Still, Black American support for the Palestinian cause dates back to the Civil Rights Movement.

More recent rounds of violence in the Middle East have deepened ties between the two movements.

During a weeklong truce between Israel and Hamas as part of the recent deal to free dozens of hostages seized by Hamas militants, Israel released hundreds of Palestinian prisoners and detainees.

Some Black Americans who watched the Palestinian prisoner release and learned about Israel’s administrative detention policy, where detainees are held without trial, drew comparisons to racial inequality in the U.S. prison system.

Rami Nashashibi, a Palestinian American community organizer on Chicago’s south side, invited Ms. Wallace and the others to take part in the trip called “Black Jerusalem” — an exploration of the sacred city through an African and Black American lens.

“My Palestinian identity was very much shaped and influenced by Black American history,” Mr. Nashashibi said.

“I always hoped that a trip like this would open up new pathways that would connect the dots not just in a political and ideological way, but between the liberation and struggles for humanity that are very familiar to us in the U.S.,” he said.

During the trip, Ms. Wallace was dismayed by her own ignorance of the reality of Palestinians living under Israeli occupation. In observing the treatment of Palestinians at Israeli checkpoints, she drew comparisons to what segregation historically looked like in the U.S.

“Being there made me wonder if this is what it was like to live in the Jim Crow era” in America, Ms. Wallace said.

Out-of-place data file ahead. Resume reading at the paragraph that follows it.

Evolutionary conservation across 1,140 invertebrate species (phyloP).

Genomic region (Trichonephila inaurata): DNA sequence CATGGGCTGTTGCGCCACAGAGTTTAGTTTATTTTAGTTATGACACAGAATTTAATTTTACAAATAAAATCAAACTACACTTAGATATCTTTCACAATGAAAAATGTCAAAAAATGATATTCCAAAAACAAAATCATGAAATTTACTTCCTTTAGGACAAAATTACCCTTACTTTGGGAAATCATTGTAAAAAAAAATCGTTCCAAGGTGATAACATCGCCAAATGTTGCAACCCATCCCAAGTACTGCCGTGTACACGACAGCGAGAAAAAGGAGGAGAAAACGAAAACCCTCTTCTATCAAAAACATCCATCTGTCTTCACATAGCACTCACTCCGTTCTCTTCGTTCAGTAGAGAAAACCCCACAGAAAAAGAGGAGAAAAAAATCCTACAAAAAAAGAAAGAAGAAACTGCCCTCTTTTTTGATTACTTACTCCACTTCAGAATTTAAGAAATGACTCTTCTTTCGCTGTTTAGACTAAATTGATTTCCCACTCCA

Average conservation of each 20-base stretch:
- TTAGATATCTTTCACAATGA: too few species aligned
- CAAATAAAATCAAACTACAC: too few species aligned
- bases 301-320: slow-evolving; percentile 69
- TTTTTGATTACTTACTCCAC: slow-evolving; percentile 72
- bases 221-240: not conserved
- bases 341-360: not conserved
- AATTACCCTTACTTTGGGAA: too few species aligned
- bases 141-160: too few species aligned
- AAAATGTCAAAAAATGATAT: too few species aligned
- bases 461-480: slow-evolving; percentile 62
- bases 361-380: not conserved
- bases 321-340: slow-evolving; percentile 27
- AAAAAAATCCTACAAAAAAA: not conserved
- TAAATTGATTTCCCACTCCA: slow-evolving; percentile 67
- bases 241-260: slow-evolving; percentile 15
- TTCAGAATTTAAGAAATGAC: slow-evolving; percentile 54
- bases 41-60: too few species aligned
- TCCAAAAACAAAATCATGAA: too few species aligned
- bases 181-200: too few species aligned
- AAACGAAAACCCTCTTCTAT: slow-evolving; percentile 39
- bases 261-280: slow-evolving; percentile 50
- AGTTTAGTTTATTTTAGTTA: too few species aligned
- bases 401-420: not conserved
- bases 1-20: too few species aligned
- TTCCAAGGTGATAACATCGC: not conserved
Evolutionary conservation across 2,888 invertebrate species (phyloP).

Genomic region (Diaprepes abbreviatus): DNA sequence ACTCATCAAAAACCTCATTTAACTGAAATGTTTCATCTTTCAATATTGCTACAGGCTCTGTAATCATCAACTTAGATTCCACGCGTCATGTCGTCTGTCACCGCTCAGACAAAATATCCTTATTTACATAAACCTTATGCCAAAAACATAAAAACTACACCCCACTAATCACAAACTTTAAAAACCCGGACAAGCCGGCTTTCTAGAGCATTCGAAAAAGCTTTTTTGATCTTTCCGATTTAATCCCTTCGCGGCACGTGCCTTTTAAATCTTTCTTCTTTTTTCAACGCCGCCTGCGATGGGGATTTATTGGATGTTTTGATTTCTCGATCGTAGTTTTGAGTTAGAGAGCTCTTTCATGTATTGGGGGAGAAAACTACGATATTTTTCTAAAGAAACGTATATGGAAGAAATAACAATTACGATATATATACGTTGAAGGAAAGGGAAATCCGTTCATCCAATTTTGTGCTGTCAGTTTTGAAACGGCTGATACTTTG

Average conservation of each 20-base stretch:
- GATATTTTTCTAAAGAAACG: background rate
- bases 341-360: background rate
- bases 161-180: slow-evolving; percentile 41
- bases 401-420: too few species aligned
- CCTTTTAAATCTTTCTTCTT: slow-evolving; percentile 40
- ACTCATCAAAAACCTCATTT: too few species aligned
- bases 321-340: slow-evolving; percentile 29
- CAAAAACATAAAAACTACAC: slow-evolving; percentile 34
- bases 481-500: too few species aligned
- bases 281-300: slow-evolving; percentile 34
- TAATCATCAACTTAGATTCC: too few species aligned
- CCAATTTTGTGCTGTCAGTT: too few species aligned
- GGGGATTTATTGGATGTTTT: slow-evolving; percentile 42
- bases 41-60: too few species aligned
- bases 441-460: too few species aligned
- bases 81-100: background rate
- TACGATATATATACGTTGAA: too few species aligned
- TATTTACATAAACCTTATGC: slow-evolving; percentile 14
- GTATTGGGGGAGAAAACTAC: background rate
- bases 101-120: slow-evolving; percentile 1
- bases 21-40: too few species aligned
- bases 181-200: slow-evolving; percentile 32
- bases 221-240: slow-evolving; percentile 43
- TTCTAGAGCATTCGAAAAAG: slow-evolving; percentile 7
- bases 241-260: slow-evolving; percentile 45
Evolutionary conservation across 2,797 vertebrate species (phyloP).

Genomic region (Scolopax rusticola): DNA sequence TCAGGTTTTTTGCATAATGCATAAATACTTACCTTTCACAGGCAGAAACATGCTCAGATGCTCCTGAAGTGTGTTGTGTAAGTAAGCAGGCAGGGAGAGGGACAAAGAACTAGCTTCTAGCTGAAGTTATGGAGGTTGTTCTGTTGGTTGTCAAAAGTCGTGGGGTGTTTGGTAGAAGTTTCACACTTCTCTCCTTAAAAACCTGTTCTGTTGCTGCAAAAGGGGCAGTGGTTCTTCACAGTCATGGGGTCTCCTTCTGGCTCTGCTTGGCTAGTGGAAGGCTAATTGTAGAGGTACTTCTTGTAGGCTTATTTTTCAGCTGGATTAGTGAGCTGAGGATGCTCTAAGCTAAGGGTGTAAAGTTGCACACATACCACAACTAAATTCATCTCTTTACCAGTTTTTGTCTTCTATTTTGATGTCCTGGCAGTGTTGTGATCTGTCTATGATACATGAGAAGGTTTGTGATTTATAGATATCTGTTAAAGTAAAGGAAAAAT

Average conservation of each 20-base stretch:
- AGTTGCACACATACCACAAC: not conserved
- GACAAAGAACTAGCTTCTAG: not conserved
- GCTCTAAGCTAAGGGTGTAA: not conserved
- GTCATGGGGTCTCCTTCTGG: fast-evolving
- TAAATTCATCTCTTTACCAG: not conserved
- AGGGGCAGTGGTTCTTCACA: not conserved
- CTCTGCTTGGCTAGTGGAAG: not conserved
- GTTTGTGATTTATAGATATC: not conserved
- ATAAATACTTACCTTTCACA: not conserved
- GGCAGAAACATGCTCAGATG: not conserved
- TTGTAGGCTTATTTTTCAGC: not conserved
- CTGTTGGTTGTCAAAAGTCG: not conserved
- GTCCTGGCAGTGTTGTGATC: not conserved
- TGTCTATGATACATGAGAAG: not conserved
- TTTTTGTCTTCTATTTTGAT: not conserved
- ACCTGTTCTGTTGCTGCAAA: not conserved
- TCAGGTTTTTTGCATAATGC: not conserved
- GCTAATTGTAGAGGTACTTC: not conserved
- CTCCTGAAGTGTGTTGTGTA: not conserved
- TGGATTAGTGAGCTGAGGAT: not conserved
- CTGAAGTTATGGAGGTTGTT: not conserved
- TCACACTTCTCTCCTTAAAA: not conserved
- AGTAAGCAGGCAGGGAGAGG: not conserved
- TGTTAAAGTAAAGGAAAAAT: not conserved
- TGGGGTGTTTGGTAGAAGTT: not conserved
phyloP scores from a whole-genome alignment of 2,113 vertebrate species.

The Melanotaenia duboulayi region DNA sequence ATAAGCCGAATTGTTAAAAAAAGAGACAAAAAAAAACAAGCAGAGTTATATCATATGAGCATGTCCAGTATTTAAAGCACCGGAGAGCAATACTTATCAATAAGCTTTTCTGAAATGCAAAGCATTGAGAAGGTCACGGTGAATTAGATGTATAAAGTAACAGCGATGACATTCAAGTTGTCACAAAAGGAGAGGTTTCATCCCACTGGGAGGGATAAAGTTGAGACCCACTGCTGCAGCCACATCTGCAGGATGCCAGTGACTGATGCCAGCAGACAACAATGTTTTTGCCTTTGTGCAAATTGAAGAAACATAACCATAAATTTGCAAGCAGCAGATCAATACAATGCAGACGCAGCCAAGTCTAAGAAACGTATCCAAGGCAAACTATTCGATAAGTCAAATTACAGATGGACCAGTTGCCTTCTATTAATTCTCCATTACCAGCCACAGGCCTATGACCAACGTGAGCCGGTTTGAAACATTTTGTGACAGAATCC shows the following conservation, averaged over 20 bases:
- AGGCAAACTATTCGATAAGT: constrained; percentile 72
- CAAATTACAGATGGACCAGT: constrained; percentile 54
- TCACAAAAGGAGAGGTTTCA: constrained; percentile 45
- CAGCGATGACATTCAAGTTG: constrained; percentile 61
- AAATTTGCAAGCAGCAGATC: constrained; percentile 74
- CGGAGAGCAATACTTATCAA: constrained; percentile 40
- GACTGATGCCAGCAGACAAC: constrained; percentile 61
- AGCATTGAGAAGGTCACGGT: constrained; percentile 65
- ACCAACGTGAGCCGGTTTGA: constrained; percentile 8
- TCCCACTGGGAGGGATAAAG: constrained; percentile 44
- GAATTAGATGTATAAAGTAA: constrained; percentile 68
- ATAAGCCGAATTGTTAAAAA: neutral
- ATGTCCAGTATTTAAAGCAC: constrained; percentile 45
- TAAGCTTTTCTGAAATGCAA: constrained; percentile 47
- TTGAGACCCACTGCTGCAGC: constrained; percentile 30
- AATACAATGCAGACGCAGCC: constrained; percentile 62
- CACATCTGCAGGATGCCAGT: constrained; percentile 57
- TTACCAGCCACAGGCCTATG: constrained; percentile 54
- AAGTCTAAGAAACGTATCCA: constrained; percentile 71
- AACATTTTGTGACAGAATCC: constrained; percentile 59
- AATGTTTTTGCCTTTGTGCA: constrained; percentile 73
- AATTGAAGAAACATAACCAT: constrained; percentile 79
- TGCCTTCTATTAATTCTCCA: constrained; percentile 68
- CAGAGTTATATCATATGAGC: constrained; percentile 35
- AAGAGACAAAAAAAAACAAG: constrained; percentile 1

Over the last decade, Black Americans and the Palestinians have also found growing solidarity.

In 2020, the murder of George Floyd by a white police officer resonated in the West Bank, where Palestinians drew comparisons to their own experiences of brutality under occupation,and a massive mural of Mr. Floyd appeared on Israel’s hulking separation barrier.

In 2016, when BLM activists formed the coalition known as the Movement for Black Lives, they included support for Palestinians in a platform called the “Vision for Black Lives.” A handful of Jewish groups, which had largely been supportive of the BLM movement, denounced the Black activists’ characterization of Israel as a purportedly “apartheid state.”

None of the members of the “Black Jerusalem” trip anticipated it would come to a tragic end with the Oct. 7 Hamas attacks in which some 1,200 people were killed in Israel and about 240 taken hostage. Since then, more than 18,700 Palestinians have been killed in Israel’s blistering air and ground campaign in Gaza, now in its third month. Violence in the West Bank has also surged.

Back home in Chicago, Ms. Wallace has navigated speaking about her support for Palestinians while maintaining her Jewish identity and standing against antisemitism. She says she doesn’t see those things as mutually exclusive.

“I’m trying not to do anything that alienates anyone,” she said. “But I can’t just not do the right thing because I’m scared.”